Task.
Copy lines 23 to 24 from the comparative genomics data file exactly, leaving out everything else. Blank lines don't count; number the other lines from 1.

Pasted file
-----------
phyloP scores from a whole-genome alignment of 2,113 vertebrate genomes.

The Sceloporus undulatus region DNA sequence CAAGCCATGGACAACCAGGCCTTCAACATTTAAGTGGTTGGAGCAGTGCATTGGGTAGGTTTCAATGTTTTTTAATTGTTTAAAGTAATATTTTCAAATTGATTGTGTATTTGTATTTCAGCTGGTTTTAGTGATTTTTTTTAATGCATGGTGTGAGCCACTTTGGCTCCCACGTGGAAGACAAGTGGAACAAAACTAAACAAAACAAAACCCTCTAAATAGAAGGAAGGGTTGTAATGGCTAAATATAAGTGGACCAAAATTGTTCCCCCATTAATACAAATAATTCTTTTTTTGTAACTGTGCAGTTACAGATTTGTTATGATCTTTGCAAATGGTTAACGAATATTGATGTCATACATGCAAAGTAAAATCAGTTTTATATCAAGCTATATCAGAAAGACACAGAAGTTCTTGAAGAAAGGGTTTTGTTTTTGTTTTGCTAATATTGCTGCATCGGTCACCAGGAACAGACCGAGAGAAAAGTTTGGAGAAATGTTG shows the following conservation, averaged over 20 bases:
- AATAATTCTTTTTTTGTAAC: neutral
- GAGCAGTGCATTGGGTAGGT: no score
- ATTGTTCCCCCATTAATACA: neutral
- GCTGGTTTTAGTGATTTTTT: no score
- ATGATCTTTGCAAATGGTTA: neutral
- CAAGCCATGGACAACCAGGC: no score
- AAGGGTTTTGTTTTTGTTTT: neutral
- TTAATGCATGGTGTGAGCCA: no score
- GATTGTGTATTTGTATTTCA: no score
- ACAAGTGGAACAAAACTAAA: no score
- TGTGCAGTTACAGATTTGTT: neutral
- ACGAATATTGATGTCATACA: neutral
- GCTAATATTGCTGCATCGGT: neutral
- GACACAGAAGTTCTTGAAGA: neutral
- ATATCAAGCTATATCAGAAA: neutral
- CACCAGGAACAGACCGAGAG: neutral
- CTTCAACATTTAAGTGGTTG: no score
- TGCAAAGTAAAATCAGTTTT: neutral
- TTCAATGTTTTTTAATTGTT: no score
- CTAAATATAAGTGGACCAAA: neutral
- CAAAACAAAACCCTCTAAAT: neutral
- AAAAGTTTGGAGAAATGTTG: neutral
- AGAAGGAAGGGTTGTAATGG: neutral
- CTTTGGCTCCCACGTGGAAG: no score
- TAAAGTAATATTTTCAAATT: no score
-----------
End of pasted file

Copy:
- CAAAACAAAACCCTCTAAAT: neutral
- AAAAGTTTGGAGAAATGTTG: neutral